Burger King or Hungry Jacks is no different here than in the rest of the world, possibly worse for wear, given its in a high volume tourist location. In any case it is easy to look down upon the fast food and quick service restaurants (QSR) about everything from unhealthy high calorie food options, to the standard cookie-cutter tasteless fare they dish out, to how bad the employees are treated, and how in turn they treat their customers etc. etc. But mostly even worse, is IMHO how badly the customers treat these QSRs. In a lot of places we call the mcdonalds as bus stations where people just park themselves in between their things to do – and crash out, like they do at bus stations while waiting overnight for the bus stations. So in a lot of places we’ve noticed that there are folks sleeping about, just hanging about – practically all of them not having even the token coffee or French fries as the cover charge, one would have expected them to do.
So in hungry jacks, there’s very few place to sit – and its packed, we find one corner table, which is disturbingly left in a mess like they do in all fast food places. It looks like a low maintenance hungry jacks where the employees only focus on cooking and serving the cash counters. Nobody takes care of the tables. The customer room is also used as a store room – and we see several cartons of plastic crockery and tissues and even some food (as expiry dates are mentioned). We have our apprehensions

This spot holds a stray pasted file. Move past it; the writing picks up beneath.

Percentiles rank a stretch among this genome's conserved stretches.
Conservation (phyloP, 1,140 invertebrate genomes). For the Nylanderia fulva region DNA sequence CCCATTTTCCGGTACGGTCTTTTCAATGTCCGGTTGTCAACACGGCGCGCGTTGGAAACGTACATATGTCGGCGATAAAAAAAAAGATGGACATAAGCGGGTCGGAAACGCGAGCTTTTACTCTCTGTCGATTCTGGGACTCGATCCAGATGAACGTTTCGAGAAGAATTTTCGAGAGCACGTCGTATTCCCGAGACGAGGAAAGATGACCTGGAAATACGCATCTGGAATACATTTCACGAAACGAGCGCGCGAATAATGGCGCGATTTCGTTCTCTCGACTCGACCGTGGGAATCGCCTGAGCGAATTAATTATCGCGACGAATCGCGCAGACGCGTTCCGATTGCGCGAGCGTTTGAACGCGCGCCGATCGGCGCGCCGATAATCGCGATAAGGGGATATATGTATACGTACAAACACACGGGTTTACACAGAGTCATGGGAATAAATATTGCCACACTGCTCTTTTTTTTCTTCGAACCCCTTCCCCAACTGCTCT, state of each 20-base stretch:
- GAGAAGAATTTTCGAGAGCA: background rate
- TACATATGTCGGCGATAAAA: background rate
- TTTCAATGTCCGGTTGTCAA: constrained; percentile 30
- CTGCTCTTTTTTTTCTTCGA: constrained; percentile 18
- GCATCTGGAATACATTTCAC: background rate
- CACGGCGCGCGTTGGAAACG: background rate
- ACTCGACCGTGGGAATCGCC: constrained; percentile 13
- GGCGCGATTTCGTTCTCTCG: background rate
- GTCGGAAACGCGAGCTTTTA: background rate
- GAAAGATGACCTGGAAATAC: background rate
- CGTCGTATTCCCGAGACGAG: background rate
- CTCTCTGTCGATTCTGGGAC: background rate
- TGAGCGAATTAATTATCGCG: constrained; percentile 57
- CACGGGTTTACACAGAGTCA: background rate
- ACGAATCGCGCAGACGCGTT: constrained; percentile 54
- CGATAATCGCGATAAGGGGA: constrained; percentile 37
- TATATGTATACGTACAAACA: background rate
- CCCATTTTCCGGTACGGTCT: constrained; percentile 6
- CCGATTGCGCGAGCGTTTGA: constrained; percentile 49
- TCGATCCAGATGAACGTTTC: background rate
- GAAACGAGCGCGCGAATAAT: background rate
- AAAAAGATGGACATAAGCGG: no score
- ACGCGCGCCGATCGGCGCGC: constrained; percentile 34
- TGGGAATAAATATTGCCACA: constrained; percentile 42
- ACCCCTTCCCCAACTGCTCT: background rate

What catches us by surprise, is how good the food is. The hungry jacks team tells us we don’t need to go for the full meal and can simply have the burger as it is.
The veg burger is – (and yes please jump in with the veg jokes here) – one of the best I have eaten in a long time. The bread is fresh, soft and also has a distinct flavor almost on par with the pav one gets in the bakeries of Mumbai. The patty is crisp yet has the freshness and moistness of something prepared overnight and not the stale, life-less chewy factory produced stuff that has been frozen since the ice ages. It has a good creamy sauce (mayo, I guess but seems less vinegary, so could be crème fraiche), and then the best super crunchiest set of vegetables, right from tomatoes to onions and lettuce – you can smell the freshness and flavourful bite as we devour it.
Now good burgers had died down a natural death a long time ago with the chain of QSRs coming in pressure through financials. Thus if you had a burger at McDonalds in India when they started off (and joined the queue with the Bollywood stars) – it would be a far cry from what is being served today. In fact, what is being served today would qualify as a lite bite compared to what was served at McDonalds when they were launched, where the focus was on getting good will and word of mouth. Today the burger size is nearly half – there’s barely much sauce, almost no onions (if you’ve been in India – you know the story) – and yes, I didn’t see any vegetables in the last few years. Also McDs do not provide any veg burgers in a lot of international locations including Indonesia and Australia – though strangely they did so in Switzerland – it was a life savour.
So when I am biting into this, it’s the finest quality of a veg burger that I have eaten – the way it is supposed to be produced with high quality ingredients.
The price is also good – I am paying nearly half of what I’d pay at say a decent place which would give me a budget-friendly meal option.
We are mid way through the trip, but we do hope hUngry Jacks does not let us down in the final few days – we are really loving it! Thanks for being a life saver.